If you happen to find yourself at a loss of what to do on the Isle of Lewis in the Outer Hebrides, why not take a moment to explore one of the most colourful and secret gardens in the British Isles. Looking over East Loch Roag, this one acre of Scottish oasis is a real feast for the eyes in spring and summer, boasting impressive displays of Bistort, Lupins and Poppies, among many others.
© Leathad Ard Gardens
Children go free, and for everyone else, entry is £4. 'Leathad Ard' in Gaelic literally means 'steep hill', so be aware that this garden may not be accessible for all.


As well as 20 champion trees, this Cornish garden, which literally means 'house of the trees', is home to a stunning variety of flowers to enjoy throughout the spring and summer.
If the world-renowned collection of Camellias isn't enough, you can also enjoy magnolias, rhododendrons, acres and impressive tree ferns across Trewithen's 30 acres, as well as a wildflower meadow and bluebells and daffodils in spring.
Tickets are £10 for adults (£8 for locals), and children and carers go free, while RHS get free entry in June.

Cambo Gardens

Our second Scottish garden on this list boasts some of the most incredible floral displays in the UK.
An extensive snowdrop collection, winter garden and surrounding woodland offer beauty in the colder months. Roses, alliums, lilacs and many other flowers create explosions of colour throughout the spring and summer.
The gardens also host many events, from the spring flower festival (part of the Discover Scottish Gardens Spring Flower Festival) to the snowdrop festival. From late August to September, you can also order snowdrop bulbs to plant in your own garden.
Entry is free for under 16s and RHS and Historic Houses (HHA) members. Adult tickets are £6.50, and you also have the option to add Gift Aid when you purchase through Candide at no extra cost to you.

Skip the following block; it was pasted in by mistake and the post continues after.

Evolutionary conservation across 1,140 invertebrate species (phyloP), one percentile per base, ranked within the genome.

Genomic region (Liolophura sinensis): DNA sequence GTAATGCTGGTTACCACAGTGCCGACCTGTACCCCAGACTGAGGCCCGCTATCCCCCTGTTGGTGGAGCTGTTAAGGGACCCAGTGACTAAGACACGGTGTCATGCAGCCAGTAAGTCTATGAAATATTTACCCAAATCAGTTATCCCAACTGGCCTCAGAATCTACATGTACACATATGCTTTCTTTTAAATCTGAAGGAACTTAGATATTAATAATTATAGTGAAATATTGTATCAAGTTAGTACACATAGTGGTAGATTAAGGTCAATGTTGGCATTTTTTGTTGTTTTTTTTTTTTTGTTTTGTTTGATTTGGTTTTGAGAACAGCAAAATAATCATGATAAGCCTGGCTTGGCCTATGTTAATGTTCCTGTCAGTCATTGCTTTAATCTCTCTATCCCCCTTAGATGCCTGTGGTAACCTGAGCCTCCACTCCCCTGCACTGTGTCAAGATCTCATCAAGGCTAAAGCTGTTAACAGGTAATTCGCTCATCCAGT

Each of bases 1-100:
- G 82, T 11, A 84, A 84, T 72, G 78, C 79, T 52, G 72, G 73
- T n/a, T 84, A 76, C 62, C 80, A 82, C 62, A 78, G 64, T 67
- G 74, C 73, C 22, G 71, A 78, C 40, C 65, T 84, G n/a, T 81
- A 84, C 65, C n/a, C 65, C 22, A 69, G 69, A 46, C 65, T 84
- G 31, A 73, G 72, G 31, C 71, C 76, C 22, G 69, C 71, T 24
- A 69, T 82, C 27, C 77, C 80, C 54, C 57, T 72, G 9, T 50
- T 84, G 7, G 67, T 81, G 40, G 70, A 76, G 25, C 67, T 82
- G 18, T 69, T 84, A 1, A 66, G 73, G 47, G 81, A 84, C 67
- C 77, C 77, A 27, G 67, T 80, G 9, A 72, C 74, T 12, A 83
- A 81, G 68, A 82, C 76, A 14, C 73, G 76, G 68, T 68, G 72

With impressive lawns, sculpted hedges and stunning architecture, Harlaxton Manor Gardens is one of the most impressive backdrops in the UK for any garden explorer. Not least for those looking to experience the bulbs, cherry blossom and roses that adorn the grounds throughout the year.
Elements from the garden are inspired from across the world, from the Italian garden to the Dutch canal and French terraces. The observatory, which dates back to the 19th century, is also home to several tropical plants.
The house itself dates back to the 1830s and is now owned by the University of Evansville, Indiana, as their British campus.
© Harlaxton Manor
Tickets start from £8 for adults wanting to enter the formal gardens, although the manor gardens can be enjoyed for free.

Eden Project

A garden unlike any other, the Eden Project is one of the most spectacular days out in the UK, if not the world, awash with plenty of intrigue, activities and of course, flowers.
The iconic Cornish biomes encapsulate a huge array of plants, recreating their environments and transporting visitors across the globe. The charity does a huge amount of work across the grounds and country to inspire people to work with each other and the natural world towards a sustainable future.
The gardens themselves are home to flowerbeds with plants chosen for pollinators and all lovers of colour. There is also a herb garden, a spiral garden and many other surprises.
You can find more detailed information about events on their website.

Dunninald Castle & Gardens

Situated on the east coast of Scotland, this ancient estate and gothic 19th-century castle are open to the public during the summer. The estate of over 100 acres is at least a thousand years old.
The wild garden is overrun with snowdrops in winter and bluebells in the spring, and the walled garden provides the most interesting sites in summer, with roses, fruit and vegetable plants and colourful borders. You may also catch a glimpse of a red squirrel - this is one of the last spots on the UK mainland where they roam freely.
Adult ticked are £5 and under 16s go free.